I generally agree with the result of the majority. I cannot, however, accept the majority's conclusion the defendant is entitled to retention of the patents.

The Uniform Partnership Act (UPA) is the result of an attempt to codify and make uniform the common law. Partners must act pursuant to the provisions of the Act which apply when partners have not agreed how they will organize and govern their ventures. These UPA provisions are best viewed as "default" standards because they apply in the absence of contrary agreements. The scope of the Act is to be determined by its provisions and is not to be construed to extend beyond its own proper boundaries. When the partnership contract contains provisions, imposing on one or more of the partners obligations differing from those which the law ordinarily infers from the partnership relation, the courts should strive to construe these provisions so as to give effect to the honest intentions of the partners as shown by the language of the contract and their conduct under it. See Hillman, Power Shared and Power Denied: A Look at Participatory Rights in the Management of General Partnerships, 84 U. Ill. L.F. 865 (1984); 59 Am.Jur.2d Partnership secs. 33 through 38.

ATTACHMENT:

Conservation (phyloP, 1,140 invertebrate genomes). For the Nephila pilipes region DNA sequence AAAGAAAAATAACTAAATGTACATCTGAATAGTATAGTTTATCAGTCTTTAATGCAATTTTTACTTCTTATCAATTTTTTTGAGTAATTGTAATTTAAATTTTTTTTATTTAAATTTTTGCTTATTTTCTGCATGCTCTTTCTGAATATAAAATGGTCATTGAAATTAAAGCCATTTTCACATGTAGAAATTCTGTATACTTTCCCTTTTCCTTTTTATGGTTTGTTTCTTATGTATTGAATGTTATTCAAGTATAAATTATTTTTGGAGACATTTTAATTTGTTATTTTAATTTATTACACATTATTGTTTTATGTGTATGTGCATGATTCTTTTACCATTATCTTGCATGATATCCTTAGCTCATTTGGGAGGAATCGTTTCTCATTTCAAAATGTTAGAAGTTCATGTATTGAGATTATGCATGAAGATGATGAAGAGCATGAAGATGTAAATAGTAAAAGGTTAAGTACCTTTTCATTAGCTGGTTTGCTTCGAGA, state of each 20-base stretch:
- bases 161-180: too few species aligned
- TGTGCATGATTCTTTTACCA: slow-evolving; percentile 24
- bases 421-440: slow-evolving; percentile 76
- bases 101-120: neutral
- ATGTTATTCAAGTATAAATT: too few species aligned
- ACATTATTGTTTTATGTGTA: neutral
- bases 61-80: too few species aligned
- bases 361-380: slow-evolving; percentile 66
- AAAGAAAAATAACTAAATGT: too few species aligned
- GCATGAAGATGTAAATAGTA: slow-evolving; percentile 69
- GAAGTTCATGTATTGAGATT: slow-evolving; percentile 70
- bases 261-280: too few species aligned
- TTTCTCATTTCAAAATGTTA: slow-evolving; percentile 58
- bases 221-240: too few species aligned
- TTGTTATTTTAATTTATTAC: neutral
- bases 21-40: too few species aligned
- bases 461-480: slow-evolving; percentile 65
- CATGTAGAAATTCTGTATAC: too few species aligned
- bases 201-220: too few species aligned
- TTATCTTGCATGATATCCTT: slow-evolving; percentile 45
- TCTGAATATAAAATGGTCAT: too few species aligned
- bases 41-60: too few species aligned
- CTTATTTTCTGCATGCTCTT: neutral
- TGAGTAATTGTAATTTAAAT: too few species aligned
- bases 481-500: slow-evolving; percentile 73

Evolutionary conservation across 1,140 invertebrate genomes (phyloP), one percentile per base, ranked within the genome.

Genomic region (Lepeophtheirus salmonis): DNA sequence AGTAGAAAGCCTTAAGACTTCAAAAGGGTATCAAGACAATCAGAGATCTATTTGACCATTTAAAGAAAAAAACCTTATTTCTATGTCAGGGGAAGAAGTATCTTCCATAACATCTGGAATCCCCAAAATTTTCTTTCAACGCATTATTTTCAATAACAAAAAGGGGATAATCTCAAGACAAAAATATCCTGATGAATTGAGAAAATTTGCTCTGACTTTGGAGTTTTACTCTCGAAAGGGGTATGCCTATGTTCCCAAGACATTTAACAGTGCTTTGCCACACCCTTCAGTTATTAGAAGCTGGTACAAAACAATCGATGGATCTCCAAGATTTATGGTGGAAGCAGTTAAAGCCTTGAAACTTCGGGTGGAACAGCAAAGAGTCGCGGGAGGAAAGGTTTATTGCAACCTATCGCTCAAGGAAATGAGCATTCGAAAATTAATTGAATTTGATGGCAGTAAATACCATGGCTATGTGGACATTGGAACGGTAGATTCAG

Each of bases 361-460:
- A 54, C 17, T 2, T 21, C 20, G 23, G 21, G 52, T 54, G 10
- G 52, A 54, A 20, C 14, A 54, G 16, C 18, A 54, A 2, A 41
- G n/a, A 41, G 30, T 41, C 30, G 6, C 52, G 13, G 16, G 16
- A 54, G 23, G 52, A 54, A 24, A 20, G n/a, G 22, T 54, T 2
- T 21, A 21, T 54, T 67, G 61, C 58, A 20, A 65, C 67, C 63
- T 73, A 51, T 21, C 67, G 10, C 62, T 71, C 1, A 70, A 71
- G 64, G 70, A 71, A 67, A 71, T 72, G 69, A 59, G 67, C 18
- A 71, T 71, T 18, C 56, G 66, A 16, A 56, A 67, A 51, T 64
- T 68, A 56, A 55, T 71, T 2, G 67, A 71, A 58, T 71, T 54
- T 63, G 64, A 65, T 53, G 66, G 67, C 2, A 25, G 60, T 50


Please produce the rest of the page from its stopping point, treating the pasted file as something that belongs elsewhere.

The plaintiff (PSC) brought this action at law seeking dissolution of the partnership before expiration of the agreed term of its existence. Under the Uniform Partnership Act where dissolution is caused by an act in violation of the partnership agreement, the other partners are accorded certain rights. The partnership agreement is a contract, and even though a partner may have the power to dissolve, he does not necessarily have the right to do so. Therefore, if the dissolution he causes is a violation of the agreement, he is liable for any damages sustained by the innocent partners as a result thereof. The innocent partners also have the option to continue the business in the firm name provided they pay the partner causing the dissolution the value of his interest in the partnership. Ill. Rev. Stat. 1983, ch. 106 1/2, pars. 38(1), (2).